Alright. Before making any picks, I’m going back to the well: history! Here are my picks from last year’s 1st round (in bold):
(1) Washington vs. (8) Montreal – Oops. Well not many saw that coming. Yes, Halak played out of his mind, but Gill, Gorges and others also blocked half the shots Washington threw at the net.
(2) NJ vs. (7) Philly – Wrong again. Though at least I qualified it by saying the following:
“Chance of upset: Pretty good if Boucher can play 4 good games. (doubtful)”
Apparently not doubtful…(Remember, goaltending is fickle)
(3) Buffalo vs. (6) Boston – Boston underperformed during the season, and Buffalo won the division because they were the best of a sub-par group. These teams were evenly matched, and Boston played just a little bit better
(4) Pittsburgh vs. (5) Ottawa – No surprises there
(1) San Jose vs. (2) Colorado – Colorado got an early lead with Anderson playing ridiculously, but San Jose overcame the early deficit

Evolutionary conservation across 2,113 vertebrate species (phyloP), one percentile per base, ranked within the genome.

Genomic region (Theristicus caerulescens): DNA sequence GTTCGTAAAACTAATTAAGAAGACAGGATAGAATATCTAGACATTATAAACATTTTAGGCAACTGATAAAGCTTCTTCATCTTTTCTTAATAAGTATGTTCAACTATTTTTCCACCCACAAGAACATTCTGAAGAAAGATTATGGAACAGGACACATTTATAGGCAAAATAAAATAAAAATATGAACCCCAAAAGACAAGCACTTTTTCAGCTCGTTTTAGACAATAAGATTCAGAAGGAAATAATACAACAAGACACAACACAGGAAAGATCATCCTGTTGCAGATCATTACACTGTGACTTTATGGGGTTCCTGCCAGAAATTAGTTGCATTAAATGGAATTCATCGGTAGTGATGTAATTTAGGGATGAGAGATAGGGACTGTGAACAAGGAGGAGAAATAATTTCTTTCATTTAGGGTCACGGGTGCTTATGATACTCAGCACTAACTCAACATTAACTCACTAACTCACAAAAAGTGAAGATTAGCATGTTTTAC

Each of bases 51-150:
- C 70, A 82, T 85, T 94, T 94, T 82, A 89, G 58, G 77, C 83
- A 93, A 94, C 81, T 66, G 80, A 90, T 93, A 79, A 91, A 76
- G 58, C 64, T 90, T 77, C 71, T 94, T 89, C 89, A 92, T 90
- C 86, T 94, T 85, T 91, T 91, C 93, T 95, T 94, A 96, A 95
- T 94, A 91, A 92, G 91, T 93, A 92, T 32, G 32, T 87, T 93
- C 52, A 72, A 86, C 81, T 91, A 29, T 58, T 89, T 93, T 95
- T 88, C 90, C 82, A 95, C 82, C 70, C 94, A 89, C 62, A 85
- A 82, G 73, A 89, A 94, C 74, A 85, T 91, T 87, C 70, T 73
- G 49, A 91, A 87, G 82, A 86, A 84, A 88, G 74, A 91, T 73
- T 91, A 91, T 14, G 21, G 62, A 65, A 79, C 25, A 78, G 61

(2) Chicago vs. (7) Nashville – Chicago got a scare when Nashville nearly won game 5 to take a 3-2 lead, but they came back in that game and won in 6
(3) Vancouver vs. (6) Los Angeles – a tight series (2-2 after 4 games) but Vancouver pulled away late
(4) Phoenix vs. (5) Detroit – Close series which went to game 7, but the final game was a blowout—
The mistake people often make when making playoff picks lies in the scale of standings. Since teams are ranked on an ordinal scale (from 1 to 8), the implicit assumption we make is that the further apart those teams are, the greater the difference in talent. (Looking at the gap in points would provide some insight, but even that has problems, as mentioned below). However, in some cases, performance diverges significantly from talent. Last year, Philadelphia was loaded with talent for a 7th seed; Similarly, the ’09 Ducks were an incredibly dangerous 8th seed when they beat San Jose in round 1.